If I am a professional athlete and you are my boss, then this is the law of supply and demand: You supply whatever I demand. Pro athletes fall somewhere among kidnappers, hijackers and the Islamic Jihad as groups most closely associated with the phrase "list of demands." We all know of athletes who have demanded more money, demanded to be traded, demanded to be heard, demanded more playing time, demanded an apology, demanded respect or demanded to speak to an attorney. But money aside, their demands historically were all but ignored. Counted out by a referee, a boxer could demand a recount, but he wasn't likely to get one.
Of late, though, athletes have been issuing edicts to their leagues, owners and/or coaches, and those leagues, owners and/or coaches have been complying with the decrees of their employees. Who's the boss? You tell me: David Robinson demands a chartered airplane, and San Antonio Spurs owner Red McCombs rolls over like the odometer on a '74 Subaru; the Spurs may never fly commercial again. Los Angeles Clippers captain Danny Manning demands on behalf of the players that coach Mike Schuler cancel a practice scheduled for Martin Luther King Day, and, sure enough, a simmering Schuler winds up alone in the gym, running a zero-man weave. Two weeks later, he is running to the help-wanted ads.
The only thing more demanding than the NBA schedule is an NBA player. The petulant and arrogant demands of these guys now mesh with the dictionary definition of the word: i.e., claims that allow "no chance for refusal or denial." It used to be that athletes' demands were charming in their petulance and arrogance, as when St. Louis Cardinals shortstop Garry Templeton holed up in his house after being named a reserve for the 1981 All-Star Game and told baseball officials, "If I ain't startin', I ain't departin'." At least it rhymed.
Such declarations were more like bold dares than cold pronouncements, smacking more of the proud athlete than, say, the savvy businessman. Not that I have any problem with Michael Jordan, who last week informed the NBA that it may no longer use his likeness on apparel, as he has sold that exclusive right to Nike (SCORECARD, page 9). I mean, so what if the league acquiesced to its most famous employee? And so what if Jordan is a de facto employee of the NBA, a person whose earning power and celebrity might be less broad were he playing in Stuttgart and appearing holographically on the cover of Per Spiegel'?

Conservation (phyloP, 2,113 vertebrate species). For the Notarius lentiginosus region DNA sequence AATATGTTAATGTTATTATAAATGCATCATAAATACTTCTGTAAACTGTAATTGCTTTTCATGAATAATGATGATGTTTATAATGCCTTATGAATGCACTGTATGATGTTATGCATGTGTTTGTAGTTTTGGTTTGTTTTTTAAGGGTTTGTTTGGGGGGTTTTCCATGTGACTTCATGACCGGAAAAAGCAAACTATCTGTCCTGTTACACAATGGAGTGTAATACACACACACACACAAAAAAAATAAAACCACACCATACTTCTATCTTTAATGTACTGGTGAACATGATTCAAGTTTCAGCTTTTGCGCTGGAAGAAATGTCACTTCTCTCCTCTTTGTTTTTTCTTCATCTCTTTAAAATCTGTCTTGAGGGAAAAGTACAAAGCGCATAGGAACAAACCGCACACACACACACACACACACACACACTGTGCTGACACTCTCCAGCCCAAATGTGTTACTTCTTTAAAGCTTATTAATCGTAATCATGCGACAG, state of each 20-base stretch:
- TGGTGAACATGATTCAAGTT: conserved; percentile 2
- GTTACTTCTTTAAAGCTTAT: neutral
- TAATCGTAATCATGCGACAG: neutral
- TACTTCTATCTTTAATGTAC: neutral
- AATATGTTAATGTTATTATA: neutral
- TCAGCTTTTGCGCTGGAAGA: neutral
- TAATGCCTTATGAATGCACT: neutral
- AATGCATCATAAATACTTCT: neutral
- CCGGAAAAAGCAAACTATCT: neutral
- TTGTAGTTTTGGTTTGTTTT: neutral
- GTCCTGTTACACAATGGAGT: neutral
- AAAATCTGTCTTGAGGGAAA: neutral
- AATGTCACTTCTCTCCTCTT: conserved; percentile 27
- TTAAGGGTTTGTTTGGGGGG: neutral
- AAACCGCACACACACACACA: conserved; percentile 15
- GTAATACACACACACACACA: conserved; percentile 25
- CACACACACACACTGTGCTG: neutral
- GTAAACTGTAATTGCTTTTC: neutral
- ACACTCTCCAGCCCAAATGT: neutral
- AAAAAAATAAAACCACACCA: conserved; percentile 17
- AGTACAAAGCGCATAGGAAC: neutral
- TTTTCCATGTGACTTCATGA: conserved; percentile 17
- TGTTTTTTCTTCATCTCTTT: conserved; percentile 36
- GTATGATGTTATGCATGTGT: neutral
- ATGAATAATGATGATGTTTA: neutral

At least Jordan, unlike Robinson or the Clippers, was open to compromise. Sure, he told league bosses that they cannot continue to ink shirts in his image, but he charitably said he would not require opponents to obtain the express written consent of Nike before shooting a ball in his face.
It would be wrong to suggest that the supply of demands is higher in the NBA than in other sports. Pro basketball just happens to be in season. For instance, long before he broke Lou Brock's alltime record for stolen bases last spring, Oakland A's lefllielder Rickey Henderson told his reluctant employers that he wanted a Ferrari Testarossa to mark the occasion. If he didn't get the car, Rickey intimated, he might not play well. Who's the boss? You tell me: Rickey got a Porsche and he didn't play well.
Long on Rickeys, baseball is short on Branch Rickeys. When all worthwhile rights—integration, free agency—have been won, what is left to demand? Barry Bonds is the Curt Flood of his day. Last week the Pittsburgh Pirate leftfielder demanded and won a clause in his new one-year, $4.7 million contract that grants him his own suite of hotel rooms whenever the Pirates play in San Diego, Los Angeles and San Francisco. God willing, one day there will be three TVs and two toilets for every player on a West Coast road trip.
All of this raises the question, Why not call these bluffs? Answer: for the same reason we don't call the Rocky Mountains bluffs. That is, because they aren't bluffs. Leagues, team owners and especially the disposable coaches arc all hostage both to a star player's popularity (Robinson's chartered-jet demand was printed as an open letter to fans in both San Antonio newspapers) and to a star player's security (he really can afford to take his ball and go home).
Like Beirut bike messengers, the media have been kept busy conveying these demands; now we, too, arc being asked to meet them. At a press conference during Super Bowl hype week, Buffalo Bills running back Thurman Thomas expressed dissatisfaction with his media-generated label as "the best all-around back in the NFL" and allowed that he wouldn't mind being known as "the Michael Jordan of the Bills." In fact, Thomas is more like the Michael Jackson of the Bills. After all, it was Jackson's handlers who demanded that networks broadcasting his Black & White video refer to the singer, on the air, as the King of Pop. Funnier still, the networks did just that.
True story, or I'm not the King of Print.
LEGAL NOTICE: I hereby inform Sports Illustrated that after this week it may no longer use my likeness above this column. The publishers of my high school yearbook, whose photograph of me was taken before my forehead became a fivehead, have purchased the exclusive rights to produce any likeness of me on glossy paper. You, gentle reader, are hereby likewise forbidden to set your drink on my likeness or to pencil onto my likeness a Fu Manchu mustache and Groucho glasses.